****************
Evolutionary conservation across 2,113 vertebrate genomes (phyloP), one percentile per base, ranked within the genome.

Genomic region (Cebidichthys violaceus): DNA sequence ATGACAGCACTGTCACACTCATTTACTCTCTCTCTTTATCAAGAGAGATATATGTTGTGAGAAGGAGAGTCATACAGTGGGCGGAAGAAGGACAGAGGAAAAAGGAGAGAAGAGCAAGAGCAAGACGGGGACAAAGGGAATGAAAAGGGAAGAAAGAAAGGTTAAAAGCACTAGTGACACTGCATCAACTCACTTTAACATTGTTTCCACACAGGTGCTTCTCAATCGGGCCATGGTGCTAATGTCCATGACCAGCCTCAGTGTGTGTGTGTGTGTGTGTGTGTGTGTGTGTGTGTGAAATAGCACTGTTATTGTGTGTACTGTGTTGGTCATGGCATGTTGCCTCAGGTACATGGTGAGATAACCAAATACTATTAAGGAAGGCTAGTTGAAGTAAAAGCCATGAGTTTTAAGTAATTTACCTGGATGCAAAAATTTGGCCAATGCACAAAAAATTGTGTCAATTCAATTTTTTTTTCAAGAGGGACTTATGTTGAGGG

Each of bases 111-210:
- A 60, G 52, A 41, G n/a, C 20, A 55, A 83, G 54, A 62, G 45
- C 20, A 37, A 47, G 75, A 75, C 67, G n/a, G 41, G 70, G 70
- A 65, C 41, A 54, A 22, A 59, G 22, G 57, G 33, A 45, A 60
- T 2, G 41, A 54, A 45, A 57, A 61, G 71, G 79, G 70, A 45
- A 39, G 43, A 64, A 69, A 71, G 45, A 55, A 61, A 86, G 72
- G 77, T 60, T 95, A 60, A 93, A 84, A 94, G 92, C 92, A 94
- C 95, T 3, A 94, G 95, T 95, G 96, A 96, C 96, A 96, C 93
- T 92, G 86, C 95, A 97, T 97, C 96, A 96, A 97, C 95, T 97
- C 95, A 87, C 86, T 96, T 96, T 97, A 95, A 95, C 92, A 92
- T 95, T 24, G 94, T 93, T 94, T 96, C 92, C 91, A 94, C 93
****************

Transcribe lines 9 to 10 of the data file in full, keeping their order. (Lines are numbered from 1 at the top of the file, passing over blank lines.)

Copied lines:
- G 77, T 60, T 95, A 60, A 93, A 84, A 94, G 92, C 92, A 94
- C 95, T 3, A 94, G 95, T 95, G 96, A 96, C 96, A 96, C 93